3)     SWIFTKEY X which can be purchased for $3.00 is perfect if your thumbs don’t fly on a touch-screen keypad, and newfangled typing options like Swype do not work This Android Application also features offers corrections and predictions as you type, and it can scan your Gmail, Facebook, Twitter and SMS accounts to refine its predictions.


    4)     ANY.DO is a free Android Application that is an Internet component reminder service that features an auto-fill feature to save keystrokes, and tasks can be rescheduled by dragging entries from one day to the next. Reminders come reliably on schedule, and when a task is complete, the entry can be crossed out with a swipe of the finger.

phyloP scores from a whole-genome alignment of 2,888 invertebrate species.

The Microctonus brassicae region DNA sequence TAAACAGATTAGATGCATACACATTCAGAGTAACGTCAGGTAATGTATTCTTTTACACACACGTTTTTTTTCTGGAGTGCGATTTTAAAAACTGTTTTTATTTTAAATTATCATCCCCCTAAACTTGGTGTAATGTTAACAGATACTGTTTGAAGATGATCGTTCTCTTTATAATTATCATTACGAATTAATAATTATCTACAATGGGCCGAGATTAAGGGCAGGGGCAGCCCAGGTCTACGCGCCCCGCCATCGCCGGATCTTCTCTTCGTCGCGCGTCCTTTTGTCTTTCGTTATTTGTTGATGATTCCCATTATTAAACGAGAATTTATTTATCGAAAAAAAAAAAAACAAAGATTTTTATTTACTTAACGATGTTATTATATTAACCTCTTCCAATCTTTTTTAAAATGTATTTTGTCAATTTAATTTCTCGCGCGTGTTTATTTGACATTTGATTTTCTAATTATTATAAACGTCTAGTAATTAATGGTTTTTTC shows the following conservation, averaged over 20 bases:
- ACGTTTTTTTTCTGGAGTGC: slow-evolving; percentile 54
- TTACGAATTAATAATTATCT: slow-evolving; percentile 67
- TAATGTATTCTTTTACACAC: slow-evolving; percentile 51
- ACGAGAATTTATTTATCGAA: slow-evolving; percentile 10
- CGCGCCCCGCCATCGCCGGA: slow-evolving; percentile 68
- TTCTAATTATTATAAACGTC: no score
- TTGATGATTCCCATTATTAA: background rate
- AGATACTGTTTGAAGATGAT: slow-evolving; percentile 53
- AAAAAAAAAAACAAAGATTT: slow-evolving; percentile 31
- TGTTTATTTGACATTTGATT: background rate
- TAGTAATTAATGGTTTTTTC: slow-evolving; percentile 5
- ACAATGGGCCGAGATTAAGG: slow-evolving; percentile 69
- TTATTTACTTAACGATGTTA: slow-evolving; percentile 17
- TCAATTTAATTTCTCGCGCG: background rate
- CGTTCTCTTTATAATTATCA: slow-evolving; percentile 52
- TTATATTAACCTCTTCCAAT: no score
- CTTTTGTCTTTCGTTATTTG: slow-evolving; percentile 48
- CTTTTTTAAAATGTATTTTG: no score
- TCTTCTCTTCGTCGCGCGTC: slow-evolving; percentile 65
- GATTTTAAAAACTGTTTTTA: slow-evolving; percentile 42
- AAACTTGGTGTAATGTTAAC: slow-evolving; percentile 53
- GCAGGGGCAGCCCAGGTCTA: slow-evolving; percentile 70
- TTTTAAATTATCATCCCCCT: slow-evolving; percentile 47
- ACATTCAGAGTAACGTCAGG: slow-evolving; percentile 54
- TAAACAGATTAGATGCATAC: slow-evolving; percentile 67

5)     8TRACKS is a free Applications that allows Android users such as Sony, HTC, Samung, etc.. to listen to other people’s music. With 8TRACKS strangers are your new Disc Jockeys with the simple name of an artist or genre, and it delivers related playlists from other listeners.  It's like having a virtual audience of listeners before you, ready to indulge your musical tastes.


    Top 10 Applications for Android Smartphones


    6)     PAPER CAMERA allows users to see the world through a novel, original, stylish and captivating lens with real time cartoon and painting effects displayed on your camera feed. Paper Camera allows you to access the ultimate collection of cartoon/sketch/comic book/half tone/noir/neon and many other effects painted directly on your camera.